Phenotypic characterization of gamma interferon-induced human monocyte polykaryons.

Published

Journal Article

Multinucleated giant cells of mononuclear phagocyte origin (monocyte or macrophage polykaryons [MPs] ) are seen in numerous different normal and pathologic states. We have previously shown that gamma interferon (IFN-gamma) induces fusion of uninuclear monocytes (UMs) to form MPs. This study was designed to characterize these IFN-gamma-induced MPs. Control and IFN-gamma-treated UMs and MPs did not have peroxidase activity, but they stained intensely for nonspecific esterase and acid phosphatase. The esterase of UMs and MPs was abolished by fluoride, but the acid phosphatase of UMs and MPs was only minimally decreased by tartrate. The phagocytosis of polystyrene spheres and glutaraldehyde-fixed erythrocytes by MPs was moderately depressed as compared with control or treated UMs, whereas the phagocytosis of IgG-coated erythrocytes was markedly depressed. Populations of control monocytes produced less H2O2 in response to 200 nmol/L of phorbol myristate acetate than did IFN-gamma-treated monocytes (37 +/- 7 v 199 +/- 29 nmol/h per milligram of cell protein). However, when examined microscopically, individual MPs had less ability to reduce NBT (18% +/- 5% positive for MP, 91% +/- 3% for treated UMs, and 67% +/- 3% for control UMs). The surface membrane antigens Leu M3, OKM1 (C3bi receptor), DU-HL60-3, DU-HL60-4, TE5, and V1 were not expressed or were expressed poorly in MPs; they were expressed normally in control and treated UMs. However, HLA-DR expression was increased in treated UMs and MPs. The binding of the lectins RCA, Con A, WGA, DBA, UEA, and PNA was equivalent in all cells. Thus, MPs formed by fusion of UMs in vitro after culture with IFN-gamma differ in several features from UMs.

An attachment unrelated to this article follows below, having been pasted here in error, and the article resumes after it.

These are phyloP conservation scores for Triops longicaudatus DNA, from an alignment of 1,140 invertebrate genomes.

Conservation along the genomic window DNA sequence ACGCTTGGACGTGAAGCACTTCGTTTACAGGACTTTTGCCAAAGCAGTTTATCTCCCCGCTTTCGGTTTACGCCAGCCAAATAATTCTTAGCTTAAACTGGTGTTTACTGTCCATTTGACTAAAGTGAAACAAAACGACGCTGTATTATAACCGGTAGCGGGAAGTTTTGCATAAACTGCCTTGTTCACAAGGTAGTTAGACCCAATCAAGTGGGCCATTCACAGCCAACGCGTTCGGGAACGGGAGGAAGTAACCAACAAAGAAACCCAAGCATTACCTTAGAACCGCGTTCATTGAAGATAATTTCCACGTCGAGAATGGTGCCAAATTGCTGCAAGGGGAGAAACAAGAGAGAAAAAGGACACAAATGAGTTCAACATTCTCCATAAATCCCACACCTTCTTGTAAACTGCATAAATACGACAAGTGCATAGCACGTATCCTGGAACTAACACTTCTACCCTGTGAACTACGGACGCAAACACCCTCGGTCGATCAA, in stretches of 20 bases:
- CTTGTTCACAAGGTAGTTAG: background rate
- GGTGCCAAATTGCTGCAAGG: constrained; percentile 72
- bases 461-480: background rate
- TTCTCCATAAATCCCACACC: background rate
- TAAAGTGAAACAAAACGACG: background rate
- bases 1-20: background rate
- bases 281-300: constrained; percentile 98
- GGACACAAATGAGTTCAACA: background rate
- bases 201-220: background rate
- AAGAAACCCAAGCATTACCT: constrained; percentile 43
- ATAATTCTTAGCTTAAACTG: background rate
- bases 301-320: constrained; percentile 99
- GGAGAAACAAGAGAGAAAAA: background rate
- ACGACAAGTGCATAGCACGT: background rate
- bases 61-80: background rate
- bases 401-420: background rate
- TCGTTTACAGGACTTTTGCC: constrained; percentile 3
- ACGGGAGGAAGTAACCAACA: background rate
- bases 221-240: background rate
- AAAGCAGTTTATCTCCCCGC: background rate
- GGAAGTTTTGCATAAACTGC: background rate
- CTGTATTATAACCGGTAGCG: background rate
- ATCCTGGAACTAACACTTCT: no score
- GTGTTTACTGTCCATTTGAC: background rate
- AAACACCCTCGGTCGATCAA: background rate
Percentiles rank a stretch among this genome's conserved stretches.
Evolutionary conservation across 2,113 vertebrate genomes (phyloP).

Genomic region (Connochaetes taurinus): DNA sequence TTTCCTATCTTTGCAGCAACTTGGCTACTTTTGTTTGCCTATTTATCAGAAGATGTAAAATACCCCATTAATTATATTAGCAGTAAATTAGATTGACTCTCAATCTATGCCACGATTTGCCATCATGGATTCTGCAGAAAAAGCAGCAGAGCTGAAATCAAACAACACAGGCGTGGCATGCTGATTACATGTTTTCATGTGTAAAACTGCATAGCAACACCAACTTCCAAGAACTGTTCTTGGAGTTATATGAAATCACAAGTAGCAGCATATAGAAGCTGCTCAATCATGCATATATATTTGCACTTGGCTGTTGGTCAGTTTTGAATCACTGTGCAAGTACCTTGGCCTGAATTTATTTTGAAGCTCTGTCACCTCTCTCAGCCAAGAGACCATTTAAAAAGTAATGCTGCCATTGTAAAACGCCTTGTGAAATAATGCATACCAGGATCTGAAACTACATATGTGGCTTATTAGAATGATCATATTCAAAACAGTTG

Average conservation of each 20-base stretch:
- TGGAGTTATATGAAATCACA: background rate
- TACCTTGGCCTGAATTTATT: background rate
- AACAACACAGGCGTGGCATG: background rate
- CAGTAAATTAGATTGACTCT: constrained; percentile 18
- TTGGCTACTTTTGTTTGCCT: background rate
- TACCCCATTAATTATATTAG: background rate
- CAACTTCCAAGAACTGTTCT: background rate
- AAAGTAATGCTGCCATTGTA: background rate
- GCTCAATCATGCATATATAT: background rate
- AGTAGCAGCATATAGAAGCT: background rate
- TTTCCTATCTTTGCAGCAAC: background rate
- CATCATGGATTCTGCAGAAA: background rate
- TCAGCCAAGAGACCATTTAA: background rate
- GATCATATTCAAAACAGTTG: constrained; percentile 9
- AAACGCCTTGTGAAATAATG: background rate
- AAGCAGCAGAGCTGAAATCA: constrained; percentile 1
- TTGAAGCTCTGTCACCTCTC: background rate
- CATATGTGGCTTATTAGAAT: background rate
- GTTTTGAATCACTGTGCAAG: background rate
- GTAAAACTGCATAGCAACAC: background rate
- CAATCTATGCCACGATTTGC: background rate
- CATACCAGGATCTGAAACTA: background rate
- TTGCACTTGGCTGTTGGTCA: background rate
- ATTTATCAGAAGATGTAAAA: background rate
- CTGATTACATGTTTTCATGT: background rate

Full Text

Duke Authors

Cited Authors

  • Weinberg, JB; Hobbs, MM; Misukonis, MA

Published Date

  • December 1985

Published In

Volume / Issue

  • 66 / 6

Start / End Page

  • 1241 - 1246

PubMed ID

  • 3933591

Pubmed Central ID

  • 3933591

International Standard Serial Number (ISSN)

  • 0006-4971

Language

  • eng

Conference Location

  • United States